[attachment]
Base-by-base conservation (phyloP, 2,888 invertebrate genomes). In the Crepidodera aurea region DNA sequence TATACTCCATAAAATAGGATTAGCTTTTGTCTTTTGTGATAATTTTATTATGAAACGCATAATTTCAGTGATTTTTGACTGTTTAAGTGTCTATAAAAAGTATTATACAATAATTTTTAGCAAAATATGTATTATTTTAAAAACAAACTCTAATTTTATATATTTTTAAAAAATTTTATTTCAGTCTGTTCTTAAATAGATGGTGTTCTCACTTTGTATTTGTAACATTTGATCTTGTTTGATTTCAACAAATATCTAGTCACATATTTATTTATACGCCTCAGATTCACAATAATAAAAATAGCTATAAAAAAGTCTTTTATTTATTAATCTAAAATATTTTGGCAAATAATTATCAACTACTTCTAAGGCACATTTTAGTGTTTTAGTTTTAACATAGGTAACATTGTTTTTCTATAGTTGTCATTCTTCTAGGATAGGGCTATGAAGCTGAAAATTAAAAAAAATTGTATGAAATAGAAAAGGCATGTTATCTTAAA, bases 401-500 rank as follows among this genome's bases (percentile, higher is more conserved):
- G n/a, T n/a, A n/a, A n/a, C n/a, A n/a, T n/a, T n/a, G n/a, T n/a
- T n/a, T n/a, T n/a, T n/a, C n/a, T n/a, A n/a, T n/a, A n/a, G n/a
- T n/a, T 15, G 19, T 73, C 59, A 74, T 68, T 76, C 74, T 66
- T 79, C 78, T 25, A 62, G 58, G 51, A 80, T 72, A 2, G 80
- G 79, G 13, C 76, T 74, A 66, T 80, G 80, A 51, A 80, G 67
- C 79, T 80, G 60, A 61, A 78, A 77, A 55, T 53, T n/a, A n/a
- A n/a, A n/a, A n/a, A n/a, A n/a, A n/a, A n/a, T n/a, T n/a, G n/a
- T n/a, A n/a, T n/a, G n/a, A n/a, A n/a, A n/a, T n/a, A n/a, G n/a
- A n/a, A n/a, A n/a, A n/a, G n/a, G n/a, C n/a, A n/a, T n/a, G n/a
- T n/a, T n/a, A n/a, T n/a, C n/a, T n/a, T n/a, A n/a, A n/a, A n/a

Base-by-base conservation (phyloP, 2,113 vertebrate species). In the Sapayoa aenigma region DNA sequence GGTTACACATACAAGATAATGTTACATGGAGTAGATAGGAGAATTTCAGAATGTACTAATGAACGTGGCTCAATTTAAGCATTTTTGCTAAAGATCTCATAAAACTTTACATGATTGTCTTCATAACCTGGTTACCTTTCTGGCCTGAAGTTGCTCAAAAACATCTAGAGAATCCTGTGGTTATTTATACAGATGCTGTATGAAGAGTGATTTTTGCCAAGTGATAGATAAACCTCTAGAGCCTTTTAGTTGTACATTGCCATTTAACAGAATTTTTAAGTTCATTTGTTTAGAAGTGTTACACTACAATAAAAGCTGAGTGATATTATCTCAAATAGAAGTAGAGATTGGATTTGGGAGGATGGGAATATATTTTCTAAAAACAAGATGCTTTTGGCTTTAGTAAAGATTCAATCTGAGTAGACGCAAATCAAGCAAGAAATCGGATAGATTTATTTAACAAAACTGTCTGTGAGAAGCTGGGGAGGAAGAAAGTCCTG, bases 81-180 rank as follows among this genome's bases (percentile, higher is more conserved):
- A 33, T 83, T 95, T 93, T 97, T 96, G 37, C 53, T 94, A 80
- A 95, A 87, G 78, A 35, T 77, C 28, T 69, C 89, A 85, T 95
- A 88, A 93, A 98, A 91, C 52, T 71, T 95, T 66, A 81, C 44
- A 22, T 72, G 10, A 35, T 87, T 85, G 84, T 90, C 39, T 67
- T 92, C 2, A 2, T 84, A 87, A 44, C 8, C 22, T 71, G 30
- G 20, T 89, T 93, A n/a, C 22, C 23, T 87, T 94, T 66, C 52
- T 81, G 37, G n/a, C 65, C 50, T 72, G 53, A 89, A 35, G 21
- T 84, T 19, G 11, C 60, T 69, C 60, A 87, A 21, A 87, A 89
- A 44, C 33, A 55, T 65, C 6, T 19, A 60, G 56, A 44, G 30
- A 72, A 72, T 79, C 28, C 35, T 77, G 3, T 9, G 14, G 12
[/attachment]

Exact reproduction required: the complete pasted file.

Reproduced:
Base-by-base conservation (phyloP, 2,888 invertebrate genomes). In the Crepidodera aurea region DNA sequence TATACTCCATAAAATAGGATTAGCTTTTGTCTTTTGTGATAATTTTATTATGAAACGCATAATTTCAGTGATTTTTGACTGTTTAAGTGTCTATAAAAAGTATTATACAATAATTTTTAGCAAAATATGTATTATTTTAAAAACAAACTCTAATTTTATATATTTTTAAAAAATTTTATTTCAGTCTGTTCTTAAATAGATGGTGTTCTCACTTTGTATTTGTAACATTTGATCTTGTTTGATTTCAACAAATATCTAGTCACATATTTATTTATACGCCTCAGATTCACAATAATAAAAATAGCTATAAAAAAGTCTTTTATTTATTAATCTAAAATATTTTGGCAAATAATTATCAACTACTTCTAAGGCACATTTTAGTGTTTTAGTTTTAACATAGGTAACATTGTTTTTCTATAGTTGTCATTCTTCTAGGATAGGGCTATGAAGCTGAAAATTAAAAAAAATTGTATGAAATAGAAAAGGCATGTTATCTTAAA, bases 401-500 rank as follows among this genome's bases (percentile, higher is more conserved):
- G n/a, T n/a, A n/a, A n/a, C n/a, A n/a, T n/a, T n/a, G n/a, T n/a
- T n/a, T n/a, T n/a, T n/a, C n/a, T n/a, A n/a, T n/a, A n/a, G n/a
- T n/a, T 15, G 19, T 73, C 59, A 74, T 68, T 76, C 74, T 66
- T 79, C 78, T 25, A 62, G 58, G 51, A 80, T 72, A 2, G 80
- G 79, G 13, C 76, T 74, A 66, T 80, G 80, A 51, A 80, G 67
- C 79, T 80, G 60, A 61, A 78, A 77, A 55, T 53, T n/a, A n/a
- A n/a, A n/a, A n/a, A n/a, A n/a, A n/a, A n/a, T n/a, T n/a, G n/a
- T n/a, A n/a, T n/a, G n/a, A n/a, A n/a, A n/a, T n/a, A n/a, G n/a
- A n/a, A n/a, A n/a, A n/a, G n/a, G n/a, C n/a, A n/a, T n/a, G n/a
- T n/a, T n/a, A n/a, T n/a, C n/a, T n/a, T n/a, A n/a, A n/a, A n/a

Base-by-base conservation (phyloP, 2,113 vertebrate species). In the Sapayoa aenigma region DNA sequence GGTTACACATACAAGATAATGTTACATGGAGTAGATAGGAGAATTTCAGAATGTACTAATGAACGTGGCTCAATTTAAGCATTTTTGCTAAAGATCTCATAAAACTTTACATGATTGTCTTCATAACCTGGTTACCTTTCTGGCCTGAAGTTGCTCAAAAACATCTAGAGAATCCTGTGGTTATTTATACAGATGCTGTATGAAGAGTGATTTTTGCCAAGTGATAGATAAACCTCTAGAGCCTTTTAGTTGTACATTGCCATTTAACAGAATTTTTAAGTTCATTTGTTTAGAAGTGTTACACTACAATAAAAGCTGAGTGATATTATCTCAAATAGAAGTAGAGATTGGATTTGGGAGGATGGGAATATATTTTCTAAAAACAAGATGCTTTTGGCTTTAGTAAAGATTCAATCTGAGTAGACGCAAATCAAGCAAGAAATCGGATAGATTTATTTAACAAAACTGTCTGTGAGAAGCTGGGGAGGAAGAAAGTCCTG, bases 81-180 rank as follows among this genome's bases (percentile, higher is more conserved):
- A 33, T 83, T 95, T 93, T 97, T 96, G 37, C 53, T 94, A 80
- A 95, A 87, G 78, A 35, T 77, C 28, T 69, C 89, A 85, T 95
- A 88, A 93, A 98, A 91, C 52, T 71, T 95, T 66, A 81, C 44
- A 22, T 72, G 10, A 35, T 87, T 85, G 84, T 90, C 39, T 67
- T 92, C 2, A 2, T 84, A 87, A 44, C 8, C 22, T 71, G 30
- G 20, T 89, T 93, A n/a, C 22, C 23, T 87, T 94, T 66, C 52
- T 81, G 37, G n/a, C 65, C 50, T 72, G 53, A 89, A 35, G 21
- T 84, T 19, G 11, C 60, T 69, C 60, A 87, A 21, A 87, A 89
- A 44, C 33, A 55, T 65, C 6, T 19, A 60, G 56, A 44, G 30
- A 72, A 72, T 79, C 28, C 35, T 77, G 3, T 9, G 14, G 12